The Seller's Disclosure Notice Must be completed unless
Do I have to complete a Texas Seller's Disclosure Notice?
A lot of people ask us if they really have to complete the Seller's Disclosure Notice when selling their property in Texas. The answer is "Yes", usually. If you're selling your home or property in Texas then you're not exempt from completing the Sellers Disclosure, unless any one of these 11 reasons applies to you:
If the sale is...
- pursuant to a court order or foreclosure sale;
- by a trustee in bankruptcy;
- to a mortgagee by a mortgagor or successor in interest, or to a beneficiary of a deed of trust by a trustor or successor in interest;
- by a mortgagee or a beneficiary under a deed of trust who has acquired the real property at a sale conducted pursuant to a power of sale under a deed of trust or a sale pursuant to a court ordered foreclosure or has acquired the real property by a deed in lieu of foreclosure;
- by a fiduciary in the course of the administration of a decedent's estate, guardianship, conservatorship, or trust;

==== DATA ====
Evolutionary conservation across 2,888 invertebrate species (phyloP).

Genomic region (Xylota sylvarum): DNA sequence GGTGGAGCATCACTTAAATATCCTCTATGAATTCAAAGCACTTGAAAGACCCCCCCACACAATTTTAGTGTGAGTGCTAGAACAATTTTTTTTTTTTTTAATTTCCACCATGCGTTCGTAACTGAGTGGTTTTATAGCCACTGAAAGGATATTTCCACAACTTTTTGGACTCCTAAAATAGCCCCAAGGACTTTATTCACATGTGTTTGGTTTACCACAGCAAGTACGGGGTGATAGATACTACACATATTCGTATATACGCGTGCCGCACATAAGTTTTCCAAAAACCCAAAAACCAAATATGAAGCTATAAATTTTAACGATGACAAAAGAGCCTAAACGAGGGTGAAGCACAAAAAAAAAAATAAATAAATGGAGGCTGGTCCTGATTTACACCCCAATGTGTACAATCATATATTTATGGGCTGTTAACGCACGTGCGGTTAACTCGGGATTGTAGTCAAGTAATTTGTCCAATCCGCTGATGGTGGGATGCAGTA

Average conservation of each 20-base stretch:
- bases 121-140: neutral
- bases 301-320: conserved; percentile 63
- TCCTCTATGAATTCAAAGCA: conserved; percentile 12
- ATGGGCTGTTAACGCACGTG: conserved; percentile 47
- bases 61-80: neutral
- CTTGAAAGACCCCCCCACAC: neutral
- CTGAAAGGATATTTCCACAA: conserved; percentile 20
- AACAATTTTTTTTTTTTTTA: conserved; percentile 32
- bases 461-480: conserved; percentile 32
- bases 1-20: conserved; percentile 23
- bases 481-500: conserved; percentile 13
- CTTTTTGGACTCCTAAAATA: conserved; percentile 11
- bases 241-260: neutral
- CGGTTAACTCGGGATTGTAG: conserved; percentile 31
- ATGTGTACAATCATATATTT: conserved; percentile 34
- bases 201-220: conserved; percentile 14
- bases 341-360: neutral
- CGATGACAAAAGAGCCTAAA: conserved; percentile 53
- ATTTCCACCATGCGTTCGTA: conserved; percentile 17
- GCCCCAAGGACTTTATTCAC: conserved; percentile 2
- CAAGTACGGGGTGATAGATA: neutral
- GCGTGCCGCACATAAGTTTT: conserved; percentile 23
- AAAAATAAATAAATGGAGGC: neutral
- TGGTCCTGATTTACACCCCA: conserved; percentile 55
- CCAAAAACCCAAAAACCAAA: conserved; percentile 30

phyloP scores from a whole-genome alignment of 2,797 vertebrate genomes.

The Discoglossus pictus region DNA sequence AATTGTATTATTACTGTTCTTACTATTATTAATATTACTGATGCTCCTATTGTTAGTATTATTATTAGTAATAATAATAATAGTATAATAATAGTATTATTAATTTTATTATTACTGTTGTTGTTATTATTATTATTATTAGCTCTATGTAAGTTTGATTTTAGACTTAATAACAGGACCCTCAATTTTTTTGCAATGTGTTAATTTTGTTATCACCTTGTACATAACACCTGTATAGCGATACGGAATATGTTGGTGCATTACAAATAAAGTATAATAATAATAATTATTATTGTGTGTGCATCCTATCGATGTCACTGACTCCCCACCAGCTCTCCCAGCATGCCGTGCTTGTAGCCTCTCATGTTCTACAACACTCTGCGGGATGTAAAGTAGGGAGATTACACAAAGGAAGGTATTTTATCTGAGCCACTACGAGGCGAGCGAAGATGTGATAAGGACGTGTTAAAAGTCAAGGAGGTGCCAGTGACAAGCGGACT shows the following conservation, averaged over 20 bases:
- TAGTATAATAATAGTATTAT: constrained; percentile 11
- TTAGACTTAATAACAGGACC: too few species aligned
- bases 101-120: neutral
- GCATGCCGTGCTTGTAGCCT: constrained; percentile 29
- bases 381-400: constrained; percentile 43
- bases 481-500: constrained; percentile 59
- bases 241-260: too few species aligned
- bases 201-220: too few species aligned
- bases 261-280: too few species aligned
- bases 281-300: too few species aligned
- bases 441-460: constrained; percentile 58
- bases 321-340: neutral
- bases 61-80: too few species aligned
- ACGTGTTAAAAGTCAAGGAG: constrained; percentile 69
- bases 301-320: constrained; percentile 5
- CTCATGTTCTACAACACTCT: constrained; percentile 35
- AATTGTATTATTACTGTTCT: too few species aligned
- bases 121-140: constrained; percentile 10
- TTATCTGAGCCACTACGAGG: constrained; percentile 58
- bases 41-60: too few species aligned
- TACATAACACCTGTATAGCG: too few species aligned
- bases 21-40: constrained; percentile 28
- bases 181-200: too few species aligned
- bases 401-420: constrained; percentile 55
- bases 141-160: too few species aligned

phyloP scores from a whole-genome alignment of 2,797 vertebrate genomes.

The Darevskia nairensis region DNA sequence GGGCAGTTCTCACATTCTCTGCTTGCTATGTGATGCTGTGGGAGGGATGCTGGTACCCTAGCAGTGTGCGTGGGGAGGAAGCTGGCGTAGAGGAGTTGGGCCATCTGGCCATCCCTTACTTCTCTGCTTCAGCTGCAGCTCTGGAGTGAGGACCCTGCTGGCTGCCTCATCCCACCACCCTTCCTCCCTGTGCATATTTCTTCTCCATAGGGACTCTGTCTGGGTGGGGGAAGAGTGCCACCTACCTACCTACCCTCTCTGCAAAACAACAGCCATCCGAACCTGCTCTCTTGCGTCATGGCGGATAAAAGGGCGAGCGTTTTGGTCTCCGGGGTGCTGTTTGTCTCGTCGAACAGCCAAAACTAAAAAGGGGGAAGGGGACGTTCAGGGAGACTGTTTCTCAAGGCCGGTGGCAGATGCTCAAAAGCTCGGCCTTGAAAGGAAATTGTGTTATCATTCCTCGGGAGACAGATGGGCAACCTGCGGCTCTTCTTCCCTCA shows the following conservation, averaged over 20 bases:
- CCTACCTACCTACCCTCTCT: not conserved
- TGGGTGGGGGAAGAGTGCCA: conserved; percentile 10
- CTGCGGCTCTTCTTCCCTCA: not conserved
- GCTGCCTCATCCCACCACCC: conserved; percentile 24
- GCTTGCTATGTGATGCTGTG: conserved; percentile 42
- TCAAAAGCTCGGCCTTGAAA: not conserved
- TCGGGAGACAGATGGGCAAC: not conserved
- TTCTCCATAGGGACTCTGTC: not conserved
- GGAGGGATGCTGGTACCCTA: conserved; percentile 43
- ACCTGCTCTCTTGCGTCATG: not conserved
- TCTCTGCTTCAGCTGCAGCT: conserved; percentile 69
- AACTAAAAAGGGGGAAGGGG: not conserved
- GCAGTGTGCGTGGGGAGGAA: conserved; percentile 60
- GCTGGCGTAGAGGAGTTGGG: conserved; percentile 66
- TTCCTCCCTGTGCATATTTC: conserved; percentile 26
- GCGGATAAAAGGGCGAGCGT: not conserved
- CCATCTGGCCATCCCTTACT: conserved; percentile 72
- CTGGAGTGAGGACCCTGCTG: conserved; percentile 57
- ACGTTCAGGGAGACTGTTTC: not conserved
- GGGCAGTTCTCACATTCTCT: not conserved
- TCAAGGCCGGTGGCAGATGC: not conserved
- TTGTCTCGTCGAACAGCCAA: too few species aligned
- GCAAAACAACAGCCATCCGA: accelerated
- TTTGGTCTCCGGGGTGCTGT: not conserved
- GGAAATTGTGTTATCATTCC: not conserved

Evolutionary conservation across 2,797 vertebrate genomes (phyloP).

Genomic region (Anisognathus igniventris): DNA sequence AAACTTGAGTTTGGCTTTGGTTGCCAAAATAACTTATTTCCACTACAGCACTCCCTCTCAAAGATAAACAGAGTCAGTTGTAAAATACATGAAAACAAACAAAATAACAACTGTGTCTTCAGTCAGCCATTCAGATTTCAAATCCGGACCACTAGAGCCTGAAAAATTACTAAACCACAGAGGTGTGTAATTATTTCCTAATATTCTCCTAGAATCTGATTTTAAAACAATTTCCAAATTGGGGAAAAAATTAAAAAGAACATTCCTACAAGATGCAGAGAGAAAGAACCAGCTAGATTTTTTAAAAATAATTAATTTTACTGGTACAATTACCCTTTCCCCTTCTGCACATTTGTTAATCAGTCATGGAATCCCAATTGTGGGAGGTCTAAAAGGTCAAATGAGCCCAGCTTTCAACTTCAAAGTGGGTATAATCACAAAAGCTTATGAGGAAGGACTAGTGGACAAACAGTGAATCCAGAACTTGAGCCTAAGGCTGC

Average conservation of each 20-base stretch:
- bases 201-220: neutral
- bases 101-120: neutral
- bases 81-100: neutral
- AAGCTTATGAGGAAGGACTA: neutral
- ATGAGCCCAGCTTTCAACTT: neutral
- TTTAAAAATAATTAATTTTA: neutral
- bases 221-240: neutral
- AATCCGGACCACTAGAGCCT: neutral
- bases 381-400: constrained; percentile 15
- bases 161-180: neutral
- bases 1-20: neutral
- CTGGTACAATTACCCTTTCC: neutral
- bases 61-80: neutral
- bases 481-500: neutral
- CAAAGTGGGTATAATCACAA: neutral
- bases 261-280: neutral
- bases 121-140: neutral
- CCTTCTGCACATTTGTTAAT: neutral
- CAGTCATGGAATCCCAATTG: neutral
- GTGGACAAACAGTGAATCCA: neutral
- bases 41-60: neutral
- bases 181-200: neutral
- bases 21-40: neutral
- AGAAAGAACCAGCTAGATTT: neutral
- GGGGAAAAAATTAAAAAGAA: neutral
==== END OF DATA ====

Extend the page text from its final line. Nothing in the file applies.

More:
- from one co-owner to one or more other co-owners;
- made to a spouse or to a person or persons in the lineal line of consanguinity of one or more of the transferors;
- between spouses resulting from a decree of dissolution of marriage or a decree of legal separation or from a property settlement agreement incidental to such a decree;
- to or from any governmental entity;
- of a new residence of not more than one dwelling unit which has not previously been occupied for residential purposes; or
- of real property where the value of any dwelling does not exceed five percent of the value of the property.
If none of these apply to your sale situation, you don't have to fill out the Seller's Disclosure Form when you list your home for sale. Even though this type of seller isn't required to provide a disclosure notice, however, he or she must still disclose awareness of any material defects known to them.
Still not clear? Ask us about this.